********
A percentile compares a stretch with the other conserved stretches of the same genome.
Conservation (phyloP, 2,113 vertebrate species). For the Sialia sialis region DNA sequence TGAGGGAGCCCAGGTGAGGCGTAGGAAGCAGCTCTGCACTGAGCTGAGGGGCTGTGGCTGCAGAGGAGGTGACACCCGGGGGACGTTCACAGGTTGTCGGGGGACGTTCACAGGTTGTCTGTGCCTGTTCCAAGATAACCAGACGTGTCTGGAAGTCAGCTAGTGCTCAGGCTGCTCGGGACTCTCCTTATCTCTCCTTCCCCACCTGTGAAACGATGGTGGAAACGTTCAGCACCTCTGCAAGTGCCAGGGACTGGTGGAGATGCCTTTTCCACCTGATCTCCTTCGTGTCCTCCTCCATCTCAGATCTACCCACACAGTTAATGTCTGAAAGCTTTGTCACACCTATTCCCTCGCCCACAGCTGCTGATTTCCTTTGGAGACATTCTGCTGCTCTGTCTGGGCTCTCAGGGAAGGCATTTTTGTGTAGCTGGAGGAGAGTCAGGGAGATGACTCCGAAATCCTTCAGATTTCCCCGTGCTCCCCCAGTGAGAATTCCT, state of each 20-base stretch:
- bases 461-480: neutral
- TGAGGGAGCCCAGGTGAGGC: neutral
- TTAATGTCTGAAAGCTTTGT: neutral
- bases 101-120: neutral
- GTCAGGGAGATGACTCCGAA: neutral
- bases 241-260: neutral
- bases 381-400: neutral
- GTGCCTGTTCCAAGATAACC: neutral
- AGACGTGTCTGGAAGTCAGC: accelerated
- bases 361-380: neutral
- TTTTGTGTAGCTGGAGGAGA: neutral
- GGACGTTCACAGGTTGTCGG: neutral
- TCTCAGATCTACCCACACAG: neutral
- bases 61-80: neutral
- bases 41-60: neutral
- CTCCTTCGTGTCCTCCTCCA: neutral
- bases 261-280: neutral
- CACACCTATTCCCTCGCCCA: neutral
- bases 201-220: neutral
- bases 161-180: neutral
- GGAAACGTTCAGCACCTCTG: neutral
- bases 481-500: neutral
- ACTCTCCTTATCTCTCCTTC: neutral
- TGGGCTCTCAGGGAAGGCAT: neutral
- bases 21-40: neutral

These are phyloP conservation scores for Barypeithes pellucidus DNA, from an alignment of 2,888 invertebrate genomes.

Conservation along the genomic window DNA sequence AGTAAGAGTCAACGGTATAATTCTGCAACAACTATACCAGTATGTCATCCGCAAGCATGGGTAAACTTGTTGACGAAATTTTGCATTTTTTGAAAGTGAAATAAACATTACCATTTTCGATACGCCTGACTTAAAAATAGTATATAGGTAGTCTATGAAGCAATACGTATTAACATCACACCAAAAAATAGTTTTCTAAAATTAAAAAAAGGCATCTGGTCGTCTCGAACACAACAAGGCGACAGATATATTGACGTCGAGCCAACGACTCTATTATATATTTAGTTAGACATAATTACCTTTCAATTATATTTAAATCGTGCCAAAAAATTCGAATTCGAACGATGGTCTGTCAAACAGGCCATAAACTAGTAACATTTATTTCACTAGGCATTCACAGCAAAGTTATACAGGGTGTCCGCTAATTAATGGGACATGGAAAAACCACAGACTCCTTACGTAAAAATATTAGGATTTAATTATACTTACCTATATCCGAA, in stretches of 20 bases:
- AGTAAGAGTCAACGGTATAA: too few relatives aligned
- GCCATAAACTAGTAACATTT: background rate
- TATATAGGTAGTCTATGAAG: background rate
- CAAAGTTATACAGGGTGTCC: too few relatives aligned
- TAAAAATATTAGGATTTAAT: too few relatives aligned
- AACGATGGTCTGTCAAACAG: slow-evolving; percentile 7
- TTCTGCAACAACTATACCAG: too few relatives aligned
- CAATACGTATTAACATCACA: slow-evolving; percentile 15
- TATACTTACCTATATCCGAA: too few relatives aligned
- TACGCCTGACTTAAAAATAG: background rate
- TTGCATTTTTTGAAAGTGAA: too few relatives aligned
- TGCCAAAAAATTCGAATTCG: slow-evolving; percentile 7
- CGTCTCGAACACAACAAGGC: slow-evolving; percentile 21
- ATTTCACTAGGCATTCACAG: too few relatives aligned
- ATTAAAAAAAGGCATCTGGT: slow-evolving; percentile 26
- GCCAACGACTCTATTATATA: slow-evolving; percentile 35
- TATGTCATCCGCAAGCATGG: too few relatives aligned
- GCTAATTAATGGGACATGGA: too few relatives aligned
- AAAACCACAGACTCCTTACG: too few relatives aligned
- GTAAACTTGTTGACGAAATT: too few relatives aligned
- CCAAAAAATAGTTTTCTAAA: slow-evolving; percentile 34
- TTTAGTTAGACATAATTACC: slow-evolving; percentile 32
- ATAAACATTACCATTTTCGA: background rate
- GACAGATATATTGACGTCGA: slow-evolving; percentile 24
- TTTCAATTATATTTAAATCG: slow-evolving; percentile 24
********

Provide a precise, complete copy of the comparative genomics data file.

A percentile compares a stretch with the other conserved stretches of the same genome.
Conservation (phyloP, 2,113 vertebrate species). For the Sialia sialis region DNA sequence TGAGGGAGCCCAGGTGAGGCGTAGGAAGCAGCTCTGCACTGAGCTGAGGGGCTGTGGCTGCAGAGGAGGTGACACCCGGGGGACGTTCACAGGTTGTCGGGGGACGTTCACAGGTTGTCTGTGCCTGTTCCAAGATAACCAGACGTGTCTGGAAGTCAGCTAGTGCTCAGGCTGCTCGGGACTCTCCTTATCTCTCCTTCCCCACCTGTGAAACGATGGTGGAAACGTTCAGCACCTCTGCAAGTGCCAGGGACTGGTGGAGATGCCTTTTCCACCTGATCTCCTTCGTGTCCTCCTCCATCTCAGATCTACCCACACAGTTAATGTCTGAAAGCTTTGTCACACCTATTCCCTCGCCCACAGCTGCTGATTTCCTTTGGAGACATTCTGCTGCTCTGTCTGGGCTCTCAGGGAAGGCATTTTTGTGTAGCTGGAGGAGAGTCAGGGAGATGACTCCGAAATCCTTCAGATTTCCCCGTGCTCCCCCAGTGAGAATTCCT, state of each 20-base stretch:
- bases 461-480: neutral
- TGAGGGAGCCCAGGTGAGGC: neutral
- TTAATGTCTGAAAGCTTTGT: neutral
- bases 101-120: neutral
- GTCAGGGAGATGACTCCGAA: neutral
- bases 241-260: neutral
- bases 381-400: neutral
- GTGCCTGTTCCAAGATAACC: neutral
- AGACGTGTCTGGAAGTCAGC: accelerated
- bases 361-380: neutral
- TTTTGTGTAGCTGGAGGAGA: neutral
- GGACGTTCACAGGTTGTCGG: neutral
- TCTCAGATCTACCCACACAG: neutral
- bases 61-80: neutral
- bases 41-60: neutral
- CTCCTTCGTGTCCTCCTCCA: neutral
- bases 261-280: neutral
- CACACCTATTCCCTCGCCCA: neutral
- bases 201-220: neutral
- bases 161-180: neutral
- GGAAACGTTCAGCACCTCTG: neutral
- bases 481-500: neutral
- ACTCTCCTTATCTCTCCTTC: neutral
- TGGGCTCTCAGGGAAGGCAT: neutral
- bases 21-40: neutral

These are phyloP conservation scores for Barypeithes pellucidus DNA, from an alignment of 2,888 invertebrate genomes.

Conservation along the genomic window DNA sequence AGTAAGAGTCAACGGTATAATTCTGCAACAACTATACCAGTATGTCATCCGCAAGCATGGGTAAACTTGTTGACGAAATTTTGCATTTTTTGAAAGTGAAATAAACATTACCATTTTCGATACGCCTGACTTAAAAATAGTATATAGGTAGTCTATGAAGCAATACGTATTAACATCACACCAAAAAATAGTTTTCTAAAATTAAAAAAAGGCATCTGGTCGTCTCGAACACAACAAGGCGACAGATATATTGACGTCGAGCCAACGACTCTATTATATATTTAGTTAGACATAATTACCTTTCAATTATATTTAAATCGTGCCAAAAAATTCGAATTCGAACGATGGTCTGTCAAACAGGCCATAAACTAGTAACATTTATTTCACTAGGCATTCACAGCAAAGTTATACAGGGTGTCCGCTAATTAATGGGACATGGAAAAACCACAGACTCCTTACGTAAAAATATTAGGATTTAATTATACTTACCTATATCCGAA, in stretches of 20 bases:
- AGTAAGAGTCAACGGTATAA: too few relatives aligned
- GCCATAAACTAGTAACATTT: background rate
- TATATAGGTAGTCTATGAAG: background rate
- CAAAGTTATACAGGGTGTCC: too few relatives aligned
- TAAAAATATTAGGATTTAAT: too few relatives aligned
- AACGATGGTCTGTCAAACAG: slow-evolving; percentile 7
- TTCTGCAACAACTATACCAG: too few relatives aligned
- CAATACGTATTAACATCACA: slow-evolving; percentile 15
- TATACTTACCTATATCCGAA: too few relatives aligned
- TACGCCTGACTTAAAAATAG: background rate
- TTGCATTTTTTGAAAGTGAA: too few relatives aligned
- TGCCAAAAAATTCGAATTCG: slow-evolving; percentile 7
- CGTCTCGAACACAACAAGGC: slow-evolving; percentile 21
- ATTTCACTAGGCATTCACAG: too few relatives aligned
- ATTAAAAAAAGGCATCTGGT: slow-evolving; percentile 26
- GCCAACGACTCTATTATATA: slow-evolving; percentile 35
- TATGTCATCCGCAAGCATGG: too few relatives aligned
- GCTAATTAATGGGACATGGA: too few relatives aligned
- AAAACCACAGACTCCTTACG: too few relatives aligned
- GTAAACTTGTTGACGAAATT: too few relatives aligned
- CCAAAAAATAGTTTTCTAAA: slow-evolving; percentile 34
- TTTAGTTAGACATAATTACC: slow-evolving; percentile 32
- ATAAACATTACCATTTTCGA: background rate
- GACAGATATATTGACGTCGA: slow-evolving; percentile 24
- TTTCAATTATATTTAAATCG: slow-evolving; percentile 24